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Posts by foodpump

    Well, yeah, that usually works in about 75% of the cases, but it didn't apply to the G & C.C. that I temped at.  That one had some, uh.. shall we say, Union difficulties?  Scuttlebutt was that if the kitchen exceeded X employees--regardless of f/t or p/t status, a Union could be formed.  Hence the decision by mngmt to hire 3rd party cooks to take up the slack.  I could have been a supermodel in a bikini and the brigade would still have given me a hard time.  Reasoning...
Exactly!   The o.p. didn't walk out on his employer--the recruitment agency, and he went straight to his boss--again the agency-- to lodge a complaint.  He did it right.   Guns for hire/rent-a-cooks are not part of the team, they are 3rd party.  It IS inexcusable to walk out on your team members, but if you're not part of the team, that rule doesn't apply.   make sense? 
Hi Chrisbristol....   Been there and done that.  What a lot of the above posters don't understand about your post are the words "Catering recruitment agency".   In other words, you are a hired gun, a cook who's disposable as paper bag.  I got an on-call gig in a hoity-toity G & C.C. for their bqt'ing dept.  0 and I mean "zero" introduction to the kitchen or even where the bqt function clip boards were kept (locked up in  the Chef's office)  No one gives a rat's turd...
Great to hear your machine is starting to "come around"!   The slight marbeling effect is caused by minute--and I mean minute temperature variations.  Part of this is how thick you pour the couverture--if it is thicker in some places, it will take longer to cool down, and it is these areas that are probably causing the marbeling.  Can you bang the finished cake in the fridge right away?  Just 4-5 minutes, enough for the couverture to get a good start on cooling...
Oh high carbon will rust--quite easily, and I don't know what "virgin steel" is, but then again, who knows what that steel is doing when no one's looking?   Taiwan's kinda unique in that it straddles the equator.  I worked for 5 years in S'pore, high heat (30-35 daily) high humidity (+- 90%rh on a dialy basis) and knives will rust even in a air conditioned climate.  I'm partial to Victorinox which is quite robust and fairly rust free.  Wiped down one knife and...
NICE WORK!!!!   How do I explain it...Ok, it's like a Slurpee or Slushee at the convenience store.  The machine keeps the mix at the right temperature, too cold and you get solid ice, too warm and you get liquid.  If the mix doesn't move constantly, it will start to harden up in the corners and eventually form a skin and harden up on top.   One quick test to see if your couverture is properly tempered that isn't temperature involved is to take a ladle or spatula and...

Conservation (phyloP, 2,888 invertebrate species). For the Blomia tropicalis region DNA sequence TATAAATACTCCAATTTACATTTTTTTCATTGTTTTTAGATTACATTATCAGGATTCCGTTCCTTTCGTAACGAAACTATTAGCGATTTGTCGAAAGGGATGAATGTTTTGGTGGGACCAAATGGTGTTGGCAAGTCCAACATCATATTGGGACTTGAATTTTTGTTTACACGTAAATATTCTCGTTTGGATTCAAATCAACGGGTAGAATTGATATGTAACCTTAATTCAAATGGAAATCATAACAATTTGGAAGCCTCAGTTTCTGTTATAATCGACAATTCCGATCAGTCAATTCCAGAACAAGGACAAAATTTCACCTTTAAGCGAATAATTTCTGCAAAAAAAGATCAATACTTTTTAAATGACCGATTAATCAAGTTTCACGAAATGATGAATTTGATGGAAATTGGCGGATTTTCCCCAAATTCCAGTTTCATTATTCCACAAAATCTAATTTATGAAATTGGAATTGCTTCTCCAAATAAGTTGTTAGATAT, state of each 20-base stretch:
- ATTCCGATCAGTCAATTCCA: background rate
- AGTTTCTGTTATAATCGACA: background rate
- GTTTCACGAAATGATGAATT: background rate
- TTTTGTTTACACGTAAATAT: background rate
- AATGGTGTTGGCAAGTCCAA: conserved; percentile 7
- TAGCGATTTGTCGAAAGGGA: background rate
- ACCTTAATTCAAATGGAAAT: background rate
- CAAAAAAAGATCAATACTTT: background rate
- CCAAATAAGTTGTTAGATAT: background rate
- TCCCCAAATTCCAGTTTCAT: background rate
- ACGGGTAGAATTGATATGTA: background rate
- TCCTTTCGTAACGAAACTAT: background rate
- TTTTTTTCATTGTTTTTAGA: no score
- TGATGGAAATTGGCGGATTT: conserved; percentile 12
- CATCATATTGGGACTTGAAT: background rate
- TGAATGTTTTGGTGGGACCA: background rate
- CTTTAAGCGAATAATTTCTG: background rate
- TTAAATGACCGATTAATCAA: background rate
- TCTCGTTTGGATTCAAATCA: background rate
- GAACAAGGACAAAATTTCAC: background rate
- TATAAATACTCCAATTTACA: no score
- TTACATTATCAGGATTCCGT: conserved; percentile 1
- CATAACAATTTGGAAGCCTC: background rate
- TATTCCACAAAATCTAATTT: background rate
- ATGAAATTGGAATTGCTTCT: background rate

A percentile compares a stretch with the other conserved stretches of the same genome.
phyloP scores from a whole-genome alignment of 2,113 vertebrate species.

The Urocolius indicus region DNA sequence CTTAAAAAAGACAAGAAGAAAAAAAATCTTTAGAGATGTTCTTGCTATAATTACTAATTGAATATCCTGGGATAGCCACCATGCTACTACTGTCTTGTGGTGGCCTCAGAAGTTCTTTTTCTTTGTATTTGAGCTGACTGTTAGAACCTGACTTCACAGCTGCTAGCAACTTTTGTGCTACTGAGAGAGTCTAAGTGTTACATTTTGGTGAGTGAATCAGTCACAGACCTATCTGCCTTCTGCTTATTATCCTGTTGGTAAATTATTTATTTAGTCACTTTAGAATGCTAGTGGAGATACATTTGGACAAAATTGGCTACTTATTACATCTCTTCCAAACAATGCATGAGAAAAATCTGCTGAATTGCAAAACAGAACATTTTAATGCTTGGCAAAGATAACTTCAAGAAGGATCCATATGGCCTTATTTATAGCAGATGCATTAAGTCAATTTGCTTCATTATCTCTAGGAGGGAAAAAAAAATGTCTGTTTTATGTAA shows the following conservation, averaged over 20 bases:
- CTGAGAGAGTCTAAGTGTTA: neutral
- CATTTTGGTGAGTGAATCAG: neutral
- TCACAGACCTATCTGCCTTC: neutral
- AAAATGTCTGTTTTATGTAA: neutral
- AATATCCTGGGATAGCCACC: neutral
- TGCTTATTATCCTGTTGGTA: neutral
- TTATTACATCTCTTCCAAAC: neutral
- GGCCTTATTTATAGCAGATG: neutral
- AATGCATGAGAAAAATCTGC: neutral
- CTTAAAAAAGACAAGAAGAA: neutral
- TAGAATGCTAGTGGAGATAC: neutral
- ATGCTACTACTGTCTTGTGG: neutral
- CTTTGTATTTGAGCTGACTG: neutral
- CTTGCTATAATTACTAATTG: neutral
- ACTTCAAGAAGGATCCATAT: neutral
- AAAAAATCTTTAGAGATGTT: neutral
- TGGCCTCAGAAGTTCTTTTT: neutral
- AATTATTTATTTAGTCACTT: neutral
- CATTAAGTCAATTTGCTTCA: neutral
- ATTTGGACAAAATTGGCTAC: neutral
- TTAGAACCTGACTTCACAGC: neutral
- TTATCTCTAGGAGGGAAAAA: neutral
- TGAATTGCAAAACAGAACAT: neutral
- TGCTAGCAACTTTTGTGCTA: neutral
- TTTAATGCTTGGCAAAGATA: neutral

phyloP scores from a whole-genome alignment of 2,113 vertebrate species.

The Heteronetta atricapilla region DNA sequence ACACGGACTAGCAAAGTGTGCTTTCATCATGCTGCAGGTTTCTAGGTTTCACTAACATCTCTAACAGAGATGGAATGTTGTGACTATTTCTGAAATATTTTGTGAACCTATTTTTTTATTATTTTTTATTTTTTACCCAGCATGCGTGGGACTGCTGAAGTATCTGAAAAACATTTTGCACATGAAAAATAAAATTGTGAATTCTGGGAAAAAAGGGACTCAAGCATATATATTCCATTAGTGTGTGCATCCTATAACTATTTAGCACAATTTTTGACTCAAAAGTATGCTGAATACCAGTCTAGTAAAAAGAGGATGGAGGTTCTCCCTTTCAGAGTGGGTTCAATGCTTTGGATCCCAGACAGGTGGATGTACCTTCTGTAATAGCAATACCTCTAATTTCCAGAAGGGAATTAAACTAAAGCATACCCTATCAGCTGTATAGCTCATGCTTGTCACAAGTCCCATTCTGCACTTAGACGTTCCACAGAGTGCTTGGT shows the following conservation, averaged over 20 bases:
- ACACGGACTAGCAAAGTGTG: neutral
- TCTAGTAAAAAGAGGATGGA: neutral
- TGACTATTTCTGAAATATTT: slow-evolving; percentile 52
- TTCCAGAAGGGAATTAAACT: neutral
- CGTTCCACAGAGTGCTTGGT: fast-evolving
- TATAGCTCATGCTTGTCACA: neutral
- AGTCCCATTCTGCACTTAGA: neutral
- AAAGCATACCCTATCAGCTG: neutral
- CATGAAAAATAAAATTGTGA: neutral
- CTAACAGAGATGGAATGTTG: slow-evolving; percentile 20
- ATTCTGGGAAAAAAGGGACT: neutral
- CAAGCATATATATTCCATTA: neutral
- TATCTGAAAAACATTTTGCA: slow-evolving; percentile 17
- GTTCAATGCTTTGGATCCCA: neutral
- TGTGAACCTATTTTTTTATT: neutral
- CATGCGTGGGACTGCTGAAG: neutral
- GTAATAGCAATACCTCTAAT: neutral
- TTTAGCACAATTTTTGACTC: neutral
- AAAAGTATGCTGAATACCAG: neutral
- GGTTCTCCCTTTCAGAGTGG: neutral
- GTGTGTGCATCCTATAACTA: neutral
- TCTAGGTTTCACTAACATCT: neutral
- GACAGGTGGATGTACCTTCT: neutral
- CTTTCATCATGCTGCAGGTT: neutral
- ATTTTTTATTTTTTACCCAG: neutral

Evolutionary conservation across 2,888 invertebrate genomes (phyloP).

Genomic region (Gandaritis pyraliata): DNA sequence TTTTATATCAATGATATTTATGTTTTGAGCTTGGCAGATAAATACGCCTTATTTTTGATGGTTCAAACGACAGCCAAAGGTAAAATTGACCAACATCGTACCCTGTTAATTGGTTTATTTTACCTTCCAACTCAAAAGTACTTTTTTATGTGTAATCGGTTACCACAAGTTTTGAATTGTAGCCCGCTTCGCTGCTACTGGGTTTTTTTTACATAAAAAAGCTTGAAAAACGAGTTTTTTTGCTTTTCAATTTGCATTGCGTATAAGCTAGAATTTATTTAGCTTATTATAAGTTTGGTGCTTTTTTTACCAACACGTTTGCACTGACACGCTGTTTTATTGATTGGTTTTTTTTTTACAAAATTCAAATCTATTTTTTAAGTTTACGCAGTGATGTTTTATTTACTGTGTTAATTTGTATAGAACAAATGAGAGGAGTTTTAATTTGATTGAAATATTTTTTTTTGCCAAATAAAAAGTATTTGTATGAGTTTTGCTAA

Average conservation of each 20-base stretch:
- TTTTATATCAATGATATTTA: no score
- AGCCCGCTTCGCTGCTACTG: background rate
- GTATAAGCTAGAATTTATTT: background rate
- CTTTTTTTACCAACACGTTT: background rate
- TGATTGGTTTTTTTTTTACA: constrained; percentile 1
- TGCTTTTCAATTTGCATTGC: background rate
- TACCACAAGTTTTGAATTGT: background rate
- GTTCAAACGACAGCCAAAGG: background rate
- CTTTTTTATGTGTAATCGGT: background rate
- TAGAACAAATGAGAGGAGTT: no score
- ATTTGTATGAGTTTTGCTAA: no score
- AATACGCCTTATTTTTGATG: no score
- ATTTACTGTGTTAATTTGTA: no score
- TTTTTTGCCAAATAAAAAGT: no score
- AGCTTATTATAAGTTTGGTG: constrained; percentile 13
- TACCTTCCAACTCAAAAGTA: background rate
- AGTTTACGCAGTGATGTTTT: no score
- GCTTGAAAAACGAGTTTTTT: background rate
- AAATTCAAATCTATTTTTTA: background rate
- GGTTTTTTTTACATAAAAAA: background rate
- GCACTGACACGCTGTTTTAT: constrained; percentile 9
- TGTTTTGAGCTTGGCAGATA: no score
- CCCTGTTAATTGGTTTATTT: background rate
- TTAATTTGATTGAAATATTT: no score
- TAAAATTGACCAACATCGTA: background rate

Yeah... well if you can't get the machine to work, send it back, and yes they are expensive.  I'm guessing the machine has separate "programs" for dark, milk, and white. Ideal temp for dark is a few degrees higher than milk--which you use. Just enough to cause streaking and light blooming  Maybe it IS the electronics/chip.   The reason why open melters that take a 1/2 or 2/3 hotel pans are so popular is surface area.  Say you want to make filled bon-bons, you have to...
Same problem with woodworkers who buy expensive chisels and store them in split leather tool rolls--they rust....
Hi Pete: Every tempering method has its caveats. The thing with mycro is you have to get your couverture to a very precise temperature in order for the mycro to work. For me, thats pretty rediculous. Remember, you need three things to temper properly: Temp. is only the first, you also need motion and time. I dunno, maybe some of the melted couverture is creeping back into the "seed" side of the baffle, and knocking the whole thing out of temper Ok, some more trouble...
O.K., lets just assume for a minute that it isn't the machine's fault.   -What temperature are the cakes you want to drizzle? -What temperature is your area where you do this?  Any warm drafts?   White streaks almost always means that your couverture is too hot, at least by 2-3 degrees.  You can have perfectly tempered couverture and still get streaks, or chocs sticking in the mold because the couverture can't cool down in time.  Technical term for this is "latent...
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